Online media viewing to surpass traditional television this year

television sets in shop

The amount of time people spend viewing online media is set to exceed the amount of time they spend watching the traditional television set. 

This is according to research carried out by GroupM, the media investment group of WPP, one of the world’s largest advertising and public relations companies. In its report, State of Digital, GroupM predicts time spent with online media will overtake time spent with linear TV for the first time globally in 2018.

Online will have a 38% share, TV 37%, and the balance spread primarily across print and radio. Increased time spent with online media supports ongoing e-commerce escalation.

Thirty-five countries supplied 2017 e-commerce data to GroupM revealing cumulative transactions worth more than $2.1 trillion, growth of 17% over the prior year. GroupM also predicts 15% growth in 2018 to $2.4 trillion or about 10% of all retail.

For the report, GroupM also examined programmatic, or automated, ad investment trends. On average across reporting countries, 44% of online display investment was transacted programmatically in 2017 versus 31% in 2016. This will rise to 47% in 2018.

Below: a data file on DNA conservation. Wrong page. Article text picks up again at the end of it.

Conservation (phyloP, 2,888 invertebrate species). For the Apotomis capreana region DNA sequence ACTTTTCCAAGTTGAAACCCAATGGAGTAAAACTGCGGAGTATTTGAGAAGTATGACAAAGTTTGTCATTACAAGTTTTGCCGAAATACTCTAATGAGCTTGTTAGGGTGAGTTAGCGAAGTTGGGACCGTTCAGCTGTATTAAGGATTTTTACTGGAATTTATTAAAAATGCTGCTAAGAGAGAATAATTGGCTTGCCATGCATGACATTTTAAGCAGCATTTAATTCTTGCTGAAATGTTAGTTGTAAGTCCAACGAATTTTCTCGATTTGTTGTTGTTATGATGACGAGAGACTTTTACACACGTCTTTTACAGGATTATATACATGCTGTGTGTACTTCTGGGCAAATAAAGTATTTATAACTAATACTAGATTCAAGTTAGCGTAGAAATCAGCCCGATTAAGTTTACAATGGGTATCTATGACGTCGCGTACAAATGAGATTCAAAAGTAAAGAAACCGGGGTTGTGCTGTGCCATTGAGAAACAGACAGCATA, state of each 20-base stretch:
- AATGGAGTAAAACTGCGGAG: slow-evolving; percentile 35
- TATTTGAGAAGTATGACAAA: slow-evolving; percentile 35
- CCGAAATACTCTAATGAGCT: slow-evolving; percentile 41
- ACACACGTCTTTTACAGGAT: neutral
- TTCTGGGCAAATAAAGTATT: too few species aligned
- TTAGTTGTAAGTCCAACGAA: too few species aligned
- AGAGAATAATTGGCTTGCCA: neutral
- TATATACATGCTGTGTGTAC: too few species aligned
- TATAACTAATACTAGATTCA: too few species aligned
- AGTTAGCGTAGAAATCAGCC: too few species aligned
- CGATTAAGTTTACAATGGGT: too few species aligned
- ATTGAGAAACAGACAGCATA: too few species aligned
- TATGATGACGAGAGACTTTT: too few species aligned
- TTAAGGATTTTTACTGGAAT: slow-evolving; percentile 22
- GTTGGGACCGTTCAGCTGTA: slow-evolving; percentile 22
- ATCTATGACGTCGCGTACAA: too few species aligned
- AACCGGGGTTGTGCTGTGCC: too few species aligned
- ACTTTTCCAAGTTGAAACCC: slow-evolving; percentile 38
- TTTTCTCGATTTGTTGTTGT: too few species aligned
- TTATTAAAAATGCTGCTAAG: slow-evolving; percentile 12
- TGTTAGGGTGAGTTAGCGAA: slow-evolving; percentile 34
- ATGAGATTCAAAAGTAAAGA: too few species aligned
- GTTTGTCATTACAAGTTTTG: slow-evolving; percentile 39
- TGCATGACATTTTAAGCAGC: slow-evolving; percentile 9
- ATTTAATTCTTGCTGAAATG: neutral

For online video investment programmatic is smaller; 22% in 2017 versus 17% in 2016 and predicted to rise to 24% this year. Kelly Clark, CEO of GroupM Global, said: “Automation and talent are the big themes in advertising’s current revolution.

“One of the downsides of specialization is the increase in specialists who know more and more about less and less. We have to use automation to liberate brain-power, so talented people can look across the entire media ecosystem to help clients optimize short-term results and create long-term brand value.”

GroupM also highlighted technologies, trends and issues which it found to be most significant.

They include:

  • Blockchain
  • Artificial intelligence
  • Data
  • Digital video competition
  • Metrics and viewability
  • “In-housing”, or doing the work in-house
  • Price inflation
  • The Google-Facebook “duopoly”